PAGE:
Shinobi has been around for close to two decades. Starting out as an arcade game ported to the Sega Master System, Shinobi started to grow and evolve into one of the most respected old-school franchises. The ninja protagonist, Joe Musashi, has had a number of titles appear on the 16-bit Sega Genesis and has been recycled in several compilations featuring many classic Sega hits. Shinobi's also accompanied the Game Gear but has long since been scene again, especially in a brand new title. Now that Sega has become a third-party developer thanks to the unfortunate demise of the Dreamcast, the PlayStation 2 will see the newest incarnation of Shinobi courtesy of Overworks. Not only will Shinobi return after so many years, this new title will also completely change the way we play this franchise of everyone's favorite ninja assassin.
For those who think that this Shinobi makeover only pertains to a three-dimensional aesthetic level, they will be in for quite a shock, as they will find just about every facet of the game reworked and revamped. For one, the story is much deeper than any other that featured the adventures of Joe Musashi. The ninja clan Oboro was completely annihilated, expect for Hotsuma, who is this installment of Shinobi's protagonist. Of course, one does not just sit there and do nothing when his clan is slaughtered to near extinction. So, Hotsuma begins to investigate some mysteriously strange occurrences in Tokyo. During his investigation, he finds that there are some evil forces behind these strange events, which are reanimating deceased members of his clan and turning them against Hotsuma. As it turns out, his sword is cursed, and he quickly learns that it drains his life. The only way to keep himself alive is to feed the sword the energy of slain enemies, very similar to the Soul Reaver found in Silicon Knights' Legacy of Kain series.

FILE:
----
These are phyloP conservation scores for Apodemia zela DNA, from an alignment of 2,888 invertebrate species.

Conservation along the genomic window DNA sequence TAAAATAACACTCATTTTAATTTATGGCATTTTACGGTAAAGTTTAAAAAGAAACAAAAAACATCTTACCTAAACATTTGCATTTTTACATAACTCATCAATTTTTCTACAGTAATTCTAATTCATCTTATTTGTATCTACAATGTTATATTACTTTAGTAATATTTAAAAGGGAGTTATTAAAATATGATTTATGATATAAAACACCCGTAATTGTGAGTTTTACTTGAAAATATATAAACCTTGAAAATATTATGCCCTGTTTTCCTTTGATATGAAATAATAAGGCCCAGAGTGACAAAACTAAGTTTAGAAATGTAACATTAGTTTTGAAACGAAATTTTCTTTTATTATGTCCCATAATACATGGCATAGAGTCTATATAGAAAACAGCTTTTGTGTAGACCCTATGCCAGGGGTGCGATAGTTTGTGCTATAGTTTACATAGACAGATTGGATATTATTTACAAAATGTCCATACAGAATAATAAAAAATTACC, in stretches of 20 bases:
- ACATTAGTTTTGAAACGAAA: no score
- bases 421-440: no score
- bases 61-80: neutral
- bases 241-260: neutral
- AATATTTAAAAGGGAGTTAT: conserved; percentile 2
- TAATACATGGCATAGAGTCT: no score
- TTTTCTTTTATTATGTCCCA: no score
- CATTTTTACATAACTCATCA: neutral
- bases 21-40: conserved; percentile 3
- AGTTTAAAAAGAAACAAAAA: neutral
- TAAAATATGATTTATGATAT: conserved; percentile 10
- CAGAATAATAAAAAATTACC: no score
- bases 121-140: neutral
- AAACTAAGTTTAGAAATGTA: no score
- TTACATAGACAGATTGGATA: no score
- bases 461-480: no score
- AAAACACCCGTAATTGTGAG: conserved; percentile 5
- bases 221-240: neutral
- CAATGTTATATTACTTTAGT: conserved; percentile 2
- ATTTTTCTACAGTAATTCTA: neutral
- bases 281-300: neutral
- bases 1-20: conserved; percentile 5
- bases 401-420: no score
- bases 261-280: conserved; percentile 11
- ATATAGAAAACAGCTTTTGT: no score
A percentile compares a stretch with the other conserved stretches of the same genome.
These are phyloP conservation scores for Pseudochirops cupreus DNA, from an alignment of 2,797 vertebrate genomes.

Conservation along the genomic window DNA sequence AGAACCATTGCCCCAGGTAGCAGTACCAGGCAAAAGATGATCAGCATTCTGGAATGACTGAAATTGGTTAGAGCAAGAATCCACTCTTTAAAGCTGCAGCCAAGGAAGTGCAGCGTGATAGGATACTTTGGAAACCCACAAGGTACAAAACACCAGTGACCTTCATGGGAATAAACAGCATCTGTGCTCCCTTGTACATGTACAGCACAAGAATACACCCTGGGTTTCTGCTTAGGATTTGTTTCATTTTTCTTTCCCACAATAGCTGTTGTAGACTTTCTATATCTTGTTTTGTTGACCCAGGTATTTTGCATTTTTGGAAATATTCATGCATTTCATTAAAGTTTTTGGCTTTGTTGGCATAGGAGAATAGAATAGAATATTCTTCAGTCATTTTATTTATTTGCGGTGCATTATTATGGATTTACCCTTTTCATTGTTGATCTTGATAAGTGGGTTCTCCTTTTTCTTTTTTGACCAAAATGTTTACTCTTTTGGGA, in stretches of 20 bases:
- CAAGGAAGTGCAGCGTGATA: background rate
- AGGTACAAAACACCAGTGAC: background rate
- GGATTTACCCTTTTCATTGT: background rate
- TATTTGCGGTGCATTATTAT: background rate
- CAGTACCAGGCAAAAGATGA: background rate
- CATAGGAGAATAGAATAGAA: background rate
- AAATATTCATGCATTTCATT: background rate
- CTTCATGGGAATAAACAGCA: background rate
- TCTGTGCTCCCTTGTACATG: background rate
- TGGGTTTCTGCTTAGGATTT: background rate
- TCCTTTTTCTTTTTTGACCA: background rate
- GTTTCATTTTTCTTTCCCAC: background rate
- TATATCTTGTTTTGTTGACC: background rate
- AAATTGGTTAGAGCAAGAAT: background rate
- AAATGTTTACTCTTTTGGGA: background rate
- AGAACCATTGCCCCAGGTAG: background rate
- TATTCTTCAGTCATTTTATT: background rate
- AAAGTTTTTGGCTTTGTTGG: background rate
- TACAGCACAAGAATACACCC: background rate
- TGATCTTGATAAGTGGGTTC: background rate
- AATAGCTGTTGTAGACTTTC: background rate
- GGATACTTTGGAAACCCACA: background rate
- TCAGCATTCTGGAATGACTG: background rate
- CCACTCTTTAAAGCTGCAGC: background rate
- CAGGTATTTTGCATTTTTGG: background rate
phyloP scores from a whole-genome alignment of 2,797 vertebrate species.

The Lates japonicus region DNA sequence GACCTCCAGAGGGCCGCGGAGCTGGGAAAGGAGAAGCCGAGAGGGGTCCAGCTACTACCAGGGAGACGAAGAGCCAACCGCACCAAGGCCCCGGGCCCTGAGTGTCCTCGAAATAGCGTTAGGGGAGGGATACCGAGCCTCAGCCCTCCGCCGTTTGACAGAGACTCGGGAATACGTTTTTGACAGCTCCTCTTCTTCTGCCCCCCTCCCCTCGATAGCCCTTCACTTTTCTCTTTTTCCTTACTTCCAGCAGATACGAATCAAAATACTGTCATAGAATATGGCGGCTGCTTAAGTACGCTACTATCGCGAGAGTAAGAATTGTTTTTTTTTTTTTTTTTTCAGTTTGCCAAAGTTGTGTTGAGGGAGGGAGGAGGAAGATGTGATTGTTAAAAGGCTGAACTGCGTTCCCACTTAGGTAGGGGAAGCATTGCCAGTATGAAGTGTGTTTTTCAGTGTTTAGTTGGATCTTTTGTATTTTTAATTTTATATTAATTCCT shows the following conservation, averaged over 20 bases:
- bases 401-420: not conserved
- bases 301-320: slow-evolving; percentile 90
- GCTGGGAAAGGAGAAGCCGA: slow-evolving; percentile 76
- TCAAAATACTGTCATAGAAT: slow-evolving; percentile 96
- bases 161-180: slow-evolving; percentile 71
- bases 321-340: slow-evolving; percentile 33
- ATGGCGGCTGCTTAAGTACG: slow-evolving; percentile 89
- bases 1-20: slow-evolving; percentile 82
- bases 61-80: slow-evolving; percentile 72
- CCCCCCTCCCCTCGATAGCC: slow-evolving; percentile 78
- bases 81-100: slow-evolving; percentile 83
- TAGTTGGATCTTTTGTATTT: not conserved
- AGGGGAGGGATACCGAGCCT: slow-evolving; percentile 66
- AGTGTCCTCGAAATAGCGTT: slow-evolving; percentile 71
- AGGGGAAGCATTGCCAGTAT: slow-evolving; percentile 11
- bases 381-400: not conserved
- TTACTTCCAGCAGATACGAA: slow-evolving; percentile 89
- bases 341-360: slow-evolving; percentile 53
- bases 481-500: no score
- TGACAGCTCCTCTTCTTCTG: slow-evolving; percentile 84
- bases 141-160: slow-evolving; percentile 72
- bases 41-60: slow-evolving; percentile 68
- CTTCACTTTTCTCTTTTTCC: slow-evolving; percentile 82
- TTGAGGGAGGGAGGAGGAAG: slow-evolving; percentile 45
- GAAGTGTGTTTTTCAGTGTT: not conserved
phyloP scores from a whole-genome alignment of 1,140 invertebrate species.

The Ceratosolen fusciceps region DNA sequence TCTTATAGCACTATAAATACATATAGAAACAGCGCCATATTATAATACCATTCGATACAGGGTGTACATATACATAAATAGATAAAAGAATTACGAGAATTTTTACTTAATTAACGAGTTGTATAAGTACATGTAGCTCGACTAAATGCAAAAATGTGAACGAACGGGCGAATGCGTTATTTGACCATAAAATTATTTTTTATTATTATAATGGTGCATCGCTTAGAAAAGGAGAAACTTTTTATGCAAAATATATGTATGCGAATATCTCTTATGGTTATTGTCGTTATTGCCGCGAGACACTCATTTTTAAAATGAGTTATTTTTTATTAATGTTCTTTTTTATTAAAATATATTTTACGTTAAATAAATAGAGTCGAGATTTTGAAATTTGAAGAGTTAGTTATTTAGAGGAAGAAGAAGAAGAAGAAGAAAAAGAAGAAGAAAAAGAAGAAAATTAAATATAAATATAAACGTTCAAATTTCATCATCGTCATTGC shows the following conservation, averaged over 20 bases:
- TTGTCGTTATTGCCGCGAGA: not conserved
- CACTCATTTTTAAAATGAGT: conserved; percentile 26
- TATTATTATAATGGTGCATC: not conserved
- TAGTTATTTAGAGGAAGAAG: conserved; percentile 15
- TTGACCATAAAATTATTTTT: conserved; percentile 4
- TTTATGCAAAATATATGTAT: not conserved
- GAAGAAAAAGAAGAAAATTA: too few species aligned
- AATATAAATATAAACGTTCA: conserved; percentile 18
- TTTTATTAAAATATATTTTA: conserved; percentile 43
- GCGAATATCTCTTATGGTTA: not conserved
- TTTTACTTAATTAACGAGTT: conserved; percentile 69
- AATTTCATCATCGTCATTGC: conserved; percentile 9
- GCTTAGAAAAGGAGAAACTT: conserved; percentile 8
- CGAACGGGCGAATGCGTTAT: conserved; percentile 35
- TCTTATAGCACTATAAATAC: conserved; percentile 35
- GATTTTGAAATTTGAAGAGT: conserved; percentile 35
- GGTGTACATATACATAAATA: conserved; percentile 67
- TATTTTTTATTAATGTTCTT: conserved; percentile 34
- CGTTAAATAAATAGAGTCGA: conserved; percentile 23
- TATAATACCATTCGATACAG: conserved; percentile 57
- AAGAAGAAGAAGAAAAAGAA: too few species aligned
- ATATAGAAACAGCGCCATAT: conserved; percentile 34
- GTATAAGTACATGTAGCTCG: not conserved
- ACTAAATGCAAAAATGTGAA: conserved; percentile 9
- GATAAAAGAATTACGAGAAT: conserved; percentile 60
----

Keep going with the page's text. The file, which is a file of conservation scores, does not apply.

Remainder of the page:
Although the game so far may sound like it's straying too far from the known series, the gameplay will pretty much remain true. Playing through the themed levels will be a linear experience, similar to the old games, as the stages are split up in a minimum of two smaller segments. They are separated by barriers that disappear once you've cleared the area of enemies. You'll also have to confront and defeat boss characters at the end of each level if you wish to progress to the next. Once again keeping in touch with the Shinobi franchise, you will find such items as shurikens, health power-ups and energy for your sword leave from fallen enemies, as well as magic scrolls and Oboro clan coins, which unlock game extras.
This isn't a simple side-scroller; it's a full, 3D-action title. The original Shinobi titles were known for their simple and easy controls, and this Shinobi shouldn't be much different. Hotsuma will feature several different skills, which will enable him to dispatch undead baddies in the third dimension with ease and finesse. The left analog stick will be used to move the ninja, while the O button will be used to jump. You can lock on to your enemies with the R1 button, and your movement will be relative to them so long as the lock remains active. Once locked on, you can cycle through targets by pressing R2. The two main attacks in the game are slashing with Hotsuma's sword by pressing square and throwing razor-sharp shurikens at enemies by hitting the triangle button. As with the other Shinobi games, you'll be able to execute a double jump and spray an arc of deadly shurikens at all that are unfortunate enough to be in your way. The spells Hotsuma will currently have selected can be utilized with a press of the L2 button, and you can use the D-pad to cycle through the spells you've collected. There will be a new dash move, utilized with the X button, added to the classic Shinobi-style gameplay.